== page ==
Due to the extinction risk of Euterpe edulis, an alternative palmetto has been offered on the market, from the "pupunha" palm, the Bactris gasipaes, with good acceptance.
The "acai" product has also been offered in the region of the Atlantic Forest, but produced from the "jussara" palm tree, taking advantage of the "acai" fame, without jeopardizing the sustainability of the "jussara".
The juice of the "acai" needs to be kept refrigerated, frozen, a very high cost to bring the Amazonian "acai" to the region of the Atlantic Forest, but it is exported to the United States and Italy.

To access the observations, "explore" filtering for the person's name "nelson_wisnik" and the tags "E_edulis" or "E_oleracea". You are welcome.

Figure caption: acai plantation in the Marajo archipelago

[1] The Atlantic Forest of South America *
      Biodiversity Status, Threats, and Outlook
      Galindo-Leal, C. and de Gusmão Camara, I. - Editors
      Center for Applied Biodiversity Science
      (c) Conservation International, 2003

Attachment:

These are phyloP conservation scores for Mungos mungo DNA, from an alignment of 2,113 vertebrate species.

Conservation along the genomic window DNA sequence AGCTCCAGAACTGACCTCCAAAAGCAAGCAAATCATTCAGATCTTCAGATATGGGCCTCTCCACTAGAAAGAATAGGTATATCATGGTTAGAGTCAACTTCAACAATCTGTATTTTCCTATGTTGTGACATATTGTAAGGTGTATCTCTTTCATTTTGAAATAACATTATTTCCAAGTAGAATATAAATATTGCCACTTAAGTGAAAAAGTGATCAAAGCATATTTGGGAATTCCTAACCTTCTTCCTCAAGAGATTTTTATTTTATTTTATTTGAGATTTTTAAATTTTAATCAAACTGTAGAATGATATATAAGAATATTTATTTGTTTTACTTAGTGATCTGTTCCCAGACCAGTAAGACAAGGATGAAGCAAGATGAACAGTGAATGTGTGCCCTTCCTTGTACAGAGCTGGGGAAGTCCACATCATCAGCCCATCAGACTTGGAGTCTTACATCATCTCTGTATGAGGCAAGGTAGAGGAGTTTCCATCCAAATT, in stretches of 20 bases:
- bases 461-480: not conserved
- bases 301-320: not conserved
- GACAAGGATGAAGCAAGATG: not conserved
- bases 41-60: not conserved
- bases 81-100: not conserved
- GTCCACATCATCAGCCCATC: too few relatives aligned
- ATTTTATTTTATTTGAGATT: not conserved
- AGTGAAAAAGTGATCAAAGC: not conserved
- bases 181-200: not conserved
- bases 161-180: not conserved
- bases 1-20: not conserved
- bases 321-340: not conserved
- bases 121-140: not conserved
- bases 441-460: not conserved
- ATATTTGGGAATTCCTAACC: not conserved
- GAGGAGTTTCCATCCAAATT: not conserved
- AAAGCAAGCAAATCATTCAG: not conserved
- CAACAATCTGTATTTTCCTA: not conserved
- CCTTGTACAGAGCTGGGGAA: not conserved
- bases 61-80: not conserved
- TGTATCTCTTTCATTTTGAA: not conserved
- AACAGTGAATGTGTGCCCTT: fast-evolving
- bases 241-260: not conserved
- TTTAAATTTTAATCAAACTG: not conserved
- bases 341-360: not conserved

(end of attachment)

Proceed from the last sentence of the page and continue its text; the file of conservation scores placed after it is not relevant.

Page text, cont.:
ISBN 1-55963-988-1 / ISBN 1-55963-989-X

(*) This book was given to me by Dr. Carlos Galindo-Leal, to whom I thank very much

[2] https://de-barco-na-amazonia.blogspot.com/2009/06/quem-tem-ensinar.html

Posted on February 23, 2019 00:41 by nelson_wisnik nelson_wisnik | 0 comments | Leave a comment

February 16, 2019

The Jari channel

Upstream and not far from the mouth of the Tapajós River, a tributary of the Amazon river, is the "Furo do Jari", a channel that allows the entrance of water from the Amazon River into the Tapajós River. The length of the Jari channel is about 17 nautical miles (approximately 19 miles, or 31 kilometers), and it give access to the communities Arapixuna and Carariaca.